State hoping for Vets Home funding this year
The head of Nevada’s Veterans Services Department told the Board of Examiners Tuesday the VA has now ruled Nevada qualified for the full $33.5 million in federal funding to build a Northern Nevada Veterans Home.
Katherine Miller said a key element in that approval was Gov. Brian Sandoval and the Legislature approving the state’s $14.1 million share to match the federal funding.
She said that and the state’s commitment to fully design the hospital raised Nevada from 94th on the federal priority list to 32nd.
Public Works Manager Gus Nuñez told the board headed by Sandoval when the federal money is approved, “we are ready to start construction in March 2016.”
Southern Nevada has had a Veterans Home in Boulder City for more than a decade with 180 beds. But Northern Nevada didn’t get on the list until two years ago.
Miller said whether the money comes this next year depends on a variety of things including the total amount Congress appropriates to the VA.
Sandoval said his question is, has the state done everything “we can do that’s within our control?”
Miller assured him it has, adding that state is going to know between October and November whether Nevada is on the list for this coming year.
The discussion came as the examiners approved a $63,456 addition to the contract with Van Woert Bigotti Architects to cover the cost of remaining design needs.
In other business, the board:
Approved paying $52,067 to the operator of the Tourism Department’s existing China office. Under Chinese labor law, the contractor Karen Chen is required to close the office down and Nevada is required to pay her to do the work. Tourism Director Claudia Vecchio told the board the process of finding a new marking representative in China has already begun.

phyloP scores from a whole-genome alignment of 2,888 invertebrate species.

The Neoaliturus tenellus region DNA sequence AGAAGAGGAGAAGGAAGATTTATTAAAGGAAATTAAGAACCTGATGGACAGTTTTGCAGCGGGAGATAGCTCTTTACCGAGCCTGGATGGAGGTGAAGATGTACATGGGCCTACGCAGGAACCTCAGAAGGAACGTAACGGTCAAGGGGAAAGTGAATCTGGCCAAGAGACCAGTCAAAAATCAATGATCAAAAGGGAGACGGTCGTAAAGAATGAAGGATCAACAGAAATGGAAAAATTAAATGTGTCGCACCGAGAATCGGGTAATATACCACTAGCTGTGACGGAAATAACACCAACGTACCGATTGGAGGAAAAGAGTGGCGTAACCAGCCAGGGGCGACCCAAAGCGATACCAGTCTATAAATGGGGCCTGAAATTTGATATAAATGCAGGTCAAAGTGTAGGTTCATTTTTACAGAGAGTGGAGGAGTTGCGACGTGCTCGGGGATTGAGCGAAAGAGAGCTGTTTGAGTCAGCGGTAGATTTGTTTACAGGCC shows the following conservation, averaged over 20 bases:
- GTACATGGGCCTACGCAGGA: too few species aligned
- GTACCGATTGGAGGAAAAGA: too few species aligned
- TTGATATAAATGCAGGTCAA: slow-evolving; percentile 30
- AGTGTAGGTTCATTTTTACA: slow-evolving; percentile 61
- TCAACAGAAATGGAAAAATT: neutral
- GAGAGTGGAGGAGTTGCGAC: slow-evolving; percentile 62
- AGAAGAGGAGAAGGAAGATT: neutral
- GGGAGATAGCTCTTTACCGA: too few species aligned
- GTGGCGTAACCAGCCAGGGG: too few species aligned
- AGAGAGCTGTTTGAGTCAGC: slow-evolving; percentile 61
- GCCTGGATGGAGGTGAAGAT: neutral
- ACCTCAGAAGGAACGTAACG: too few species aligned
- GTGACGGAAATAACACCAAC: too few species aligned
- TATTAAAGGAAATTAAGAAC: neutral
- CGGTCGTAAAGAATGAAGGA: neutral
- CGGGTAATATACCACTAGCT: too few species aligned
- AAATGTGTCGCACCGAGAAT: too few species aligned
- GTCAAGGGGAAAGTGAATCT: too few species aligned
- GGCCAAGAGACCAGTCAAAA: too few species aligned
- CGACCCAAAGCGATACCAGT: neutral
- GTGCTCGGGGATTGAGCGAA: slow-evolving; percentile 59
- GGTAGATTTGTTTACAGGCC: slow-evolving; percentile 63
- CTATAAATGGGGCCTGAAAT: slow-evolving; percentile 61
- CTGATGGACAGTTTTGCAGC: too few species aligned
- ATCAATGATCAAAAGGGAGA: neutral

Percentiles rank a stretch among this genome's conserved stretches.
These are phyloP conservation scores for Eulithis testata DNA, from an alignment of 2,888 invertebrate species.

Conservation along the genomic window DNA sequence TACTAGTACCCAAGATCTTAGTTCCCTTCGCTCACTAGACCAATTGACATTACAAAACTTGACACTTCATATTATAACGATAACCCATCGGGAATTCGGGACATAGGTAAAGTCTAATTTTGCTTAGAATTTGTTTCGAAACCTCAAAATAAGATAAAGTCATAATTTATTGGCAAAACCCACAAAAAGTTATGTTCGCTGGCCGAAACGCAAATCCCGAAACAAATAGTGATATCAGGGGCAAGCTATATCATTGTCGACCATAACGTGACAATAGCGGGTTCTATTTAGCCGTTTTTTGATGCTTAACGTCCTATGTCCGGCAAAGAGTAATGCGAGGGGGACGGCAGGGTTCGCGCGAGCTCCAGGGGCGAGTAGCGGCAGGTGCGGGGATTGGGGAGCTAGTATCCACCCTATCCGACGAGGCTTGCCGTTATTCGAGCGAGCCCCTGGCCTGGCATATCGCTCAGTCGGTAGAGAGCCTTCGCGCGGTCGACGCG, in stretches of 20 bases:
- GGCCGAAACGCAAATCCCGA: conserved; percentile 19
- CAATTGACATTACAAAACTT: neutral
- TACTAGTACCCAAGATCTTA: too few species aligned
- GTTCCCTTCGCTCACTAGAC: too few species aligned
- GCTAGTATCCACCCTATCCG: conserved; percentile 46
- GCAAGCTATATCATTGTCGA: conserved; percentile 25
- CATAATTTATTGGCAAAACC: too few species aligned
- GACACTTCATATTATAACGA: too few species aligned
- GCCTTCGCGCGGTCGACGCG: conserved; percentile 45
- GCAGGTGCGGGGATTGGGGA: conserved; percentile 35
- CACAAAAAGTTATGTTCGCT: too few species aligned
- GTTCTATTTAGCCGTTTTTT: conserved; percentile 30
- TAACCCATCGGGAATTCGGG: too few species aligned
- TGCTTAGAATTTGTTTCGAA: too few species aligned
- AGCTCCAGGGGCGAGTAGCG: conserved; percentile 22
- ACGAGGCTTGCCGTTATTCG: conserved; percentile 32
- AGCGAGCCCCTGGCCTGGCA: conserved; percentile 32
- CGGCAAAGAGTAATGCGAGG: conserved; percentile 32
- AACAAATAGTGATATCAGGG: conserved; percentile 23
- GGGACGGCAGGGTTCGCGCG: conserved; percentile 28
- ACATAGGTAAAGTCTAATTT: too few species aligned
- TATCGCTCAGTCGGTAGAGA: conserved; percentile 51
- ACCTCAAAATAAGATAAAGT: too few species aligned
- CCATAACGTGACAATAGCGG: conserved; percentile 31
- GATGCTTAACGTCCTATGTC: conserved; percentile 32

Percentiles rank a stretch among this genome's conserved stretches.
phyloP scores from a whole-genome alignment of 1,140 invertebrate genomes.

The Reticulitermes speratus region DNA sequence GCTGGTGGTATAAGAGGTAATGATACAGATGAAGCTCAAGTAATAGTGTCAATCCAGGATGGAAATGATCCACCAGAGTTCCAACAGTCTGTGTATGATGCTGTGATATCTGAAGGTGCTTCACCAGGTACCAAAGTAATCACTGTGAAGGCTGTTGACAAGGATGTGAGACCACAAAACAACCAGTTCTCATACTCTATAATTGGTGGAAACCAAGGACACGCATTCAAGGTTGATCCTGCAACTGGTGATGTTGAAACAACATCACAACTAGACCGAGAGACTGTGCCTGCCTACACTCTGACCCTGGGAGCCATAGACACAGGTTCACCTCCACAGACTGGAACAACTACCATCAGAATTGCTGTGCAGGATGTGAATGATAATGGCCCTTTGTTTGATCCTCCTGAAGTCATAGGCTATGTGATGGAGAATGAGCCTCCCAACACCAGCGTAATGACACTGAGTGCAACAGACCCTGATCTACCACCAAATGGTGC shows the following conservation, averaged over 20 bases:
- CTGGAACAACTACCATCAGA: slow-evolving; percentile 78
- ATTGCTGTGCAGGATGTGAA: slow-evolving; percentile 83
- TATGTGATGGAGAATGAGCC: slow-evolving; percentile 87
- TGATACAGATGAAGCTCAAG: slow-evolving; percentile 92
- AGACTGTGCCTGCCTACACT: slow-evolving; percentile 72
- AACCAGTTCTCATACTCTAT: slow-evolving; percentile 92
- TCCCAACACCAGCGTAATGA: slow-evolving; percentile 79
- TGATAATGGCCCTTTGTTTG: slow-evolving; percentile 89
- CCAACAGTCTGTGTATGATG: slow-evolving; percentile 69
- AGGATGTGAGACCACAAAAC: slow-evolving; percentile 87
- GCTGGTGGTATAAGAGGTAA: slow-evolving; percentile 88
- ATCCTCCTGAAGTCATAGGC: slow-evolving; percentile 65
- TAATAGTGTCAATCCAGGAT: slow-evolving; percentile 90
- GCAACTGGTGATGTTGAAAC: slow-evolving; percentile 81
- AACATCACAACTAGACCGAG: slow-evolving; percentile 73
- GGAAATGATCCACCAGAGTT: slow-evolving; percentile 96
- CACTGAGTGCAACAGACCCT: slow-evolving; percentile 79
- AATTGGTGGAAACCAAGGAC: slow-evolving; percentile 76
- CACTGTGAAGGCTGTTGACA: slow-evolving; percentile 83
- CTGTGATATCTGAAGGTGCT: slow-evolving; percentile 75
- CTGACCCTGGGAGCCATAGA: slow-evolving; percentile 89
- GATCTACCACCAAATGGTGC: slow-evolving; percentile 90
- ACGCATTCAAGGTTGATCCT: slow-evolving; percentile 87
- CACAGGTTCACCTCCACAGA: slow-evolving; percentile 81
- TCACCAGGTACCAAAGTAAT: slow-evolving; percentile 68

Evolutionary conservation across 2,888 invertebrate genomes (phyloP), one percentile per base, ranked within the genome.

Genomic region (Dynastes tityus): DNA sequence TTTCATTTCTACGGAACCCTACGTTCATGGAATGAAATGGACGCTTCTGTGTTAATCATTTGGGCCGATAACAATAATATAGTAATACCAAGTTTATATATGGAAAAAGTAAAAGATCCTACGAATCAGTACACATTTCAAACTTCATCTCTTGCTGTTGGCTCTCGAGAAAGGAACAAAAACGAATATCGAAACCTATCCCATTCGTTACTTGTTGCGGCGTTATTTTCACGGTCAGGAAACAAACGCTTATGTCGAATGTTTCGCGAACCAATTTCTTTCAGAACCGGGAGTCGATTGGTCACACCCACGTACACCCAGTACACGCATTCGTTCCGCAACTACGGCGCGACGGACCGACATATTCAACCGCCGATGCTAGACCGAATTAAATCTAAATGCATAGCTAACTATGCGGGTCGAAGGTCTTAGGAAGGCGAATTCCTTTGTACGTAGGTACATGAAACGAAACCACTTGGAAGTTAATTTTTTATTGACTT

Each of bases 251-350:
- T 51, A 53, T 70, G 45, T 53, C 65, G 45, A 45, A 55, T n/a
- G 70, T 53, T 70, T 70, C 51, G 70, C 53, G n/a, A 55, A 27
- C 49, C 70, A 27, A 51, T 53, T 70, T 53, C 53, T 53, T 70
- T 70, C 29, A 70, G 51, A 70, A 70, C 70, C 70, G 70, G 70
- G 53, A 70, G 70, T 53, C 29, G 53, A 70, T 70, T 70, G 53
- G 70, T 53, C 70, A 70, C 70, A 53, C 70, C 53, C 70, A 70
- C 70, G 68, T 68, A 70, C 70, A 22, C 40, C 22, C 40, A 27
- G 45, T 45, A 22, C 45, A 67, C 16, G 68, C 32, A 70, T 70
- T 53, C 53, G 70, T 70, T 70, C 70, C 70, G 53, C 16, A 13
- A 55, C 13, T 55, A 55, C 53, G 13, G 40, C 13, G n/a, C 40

Approved spending $7.9 million on 163 new vehicles, 156 of them for the Nevada Highway Patrol. NHP Chief Dennis Osborne said 82 are Dodge Chargers, 31 SUVs and 53 pickup trucks being replaced because that many existing vehicles have reached the mileage at which the department must replace them.
Authorized the Attorney General’s Office to hire Marta Adams, who retired earlier this year as the chief deputy AG handling Nevada’s battle against Yucca Mountain. Assistant AG Nick Trutanich told the board she will teach her replacements the intricacies of the case law and history of the project for the coming two years. The money to pay her at a rate of $200 an hour will come from the $2.5 million appropriated to the AG’s office to fight any renewed attempts to license and open the waste dump 75 miles north of Las Vegas. Sandoval said the state was fortunate she’s willing to do the work for that low a rate.